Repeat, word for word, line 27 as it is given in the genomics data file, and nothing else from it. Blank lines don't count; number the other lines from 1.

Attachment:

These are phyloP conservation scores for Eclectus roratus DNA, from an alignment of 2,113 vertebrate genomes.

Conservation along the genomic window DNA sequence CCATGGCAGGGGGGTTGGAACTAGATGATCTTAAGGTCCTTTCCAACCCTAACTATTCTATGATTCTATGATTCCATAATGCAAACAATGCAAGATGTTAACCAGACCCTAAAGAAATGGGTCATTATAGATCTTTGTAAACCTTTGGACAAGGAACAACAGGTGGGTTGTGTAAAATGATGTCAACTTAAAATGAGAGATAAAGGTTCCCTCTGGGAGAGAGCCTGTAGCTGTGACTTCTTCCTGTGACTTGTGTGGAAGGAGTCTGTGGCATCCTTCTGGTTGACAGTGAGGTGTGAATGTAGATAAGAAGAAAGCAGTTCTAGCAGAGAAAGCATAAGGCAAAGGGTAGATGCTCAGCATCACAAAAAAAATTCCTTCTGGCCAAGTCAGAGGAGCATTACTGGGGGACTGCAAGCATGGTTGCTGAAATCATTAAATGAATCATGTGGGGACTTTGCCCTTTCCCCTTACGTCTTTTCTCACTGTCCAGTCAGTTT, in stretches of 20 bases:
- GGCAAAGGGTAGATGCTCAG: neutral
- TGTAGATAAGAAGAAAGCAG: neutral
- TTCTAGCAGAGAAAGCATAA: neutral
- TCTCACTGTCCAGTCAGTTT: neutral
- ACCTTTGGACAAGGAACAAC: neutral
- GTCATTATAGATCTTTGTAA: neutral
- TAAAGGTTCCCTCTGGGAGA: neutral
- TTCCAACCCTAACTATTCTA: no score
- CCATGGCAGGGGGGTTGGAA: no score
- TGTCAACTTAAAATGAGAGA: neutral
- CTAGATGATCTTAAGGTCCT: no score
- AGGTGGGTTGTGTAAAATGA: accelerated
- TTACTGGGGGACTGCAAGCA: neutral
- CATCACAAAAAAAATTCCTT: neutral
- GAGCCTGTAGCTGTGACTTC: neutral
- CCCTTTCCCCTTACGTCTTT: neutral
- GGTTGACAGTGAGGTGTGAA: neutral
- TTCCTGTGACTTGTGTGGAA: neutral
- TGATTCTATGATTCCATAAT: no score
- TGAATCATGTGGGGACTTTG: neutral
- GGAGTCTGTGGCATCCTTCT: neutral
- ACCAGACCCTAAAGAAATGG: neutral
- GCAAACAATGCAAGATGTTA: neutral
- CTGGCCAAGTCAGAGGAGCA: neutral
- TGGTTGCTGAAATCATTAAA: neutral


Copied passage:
- TGGTTGCTGAAATCATTAAA: neutral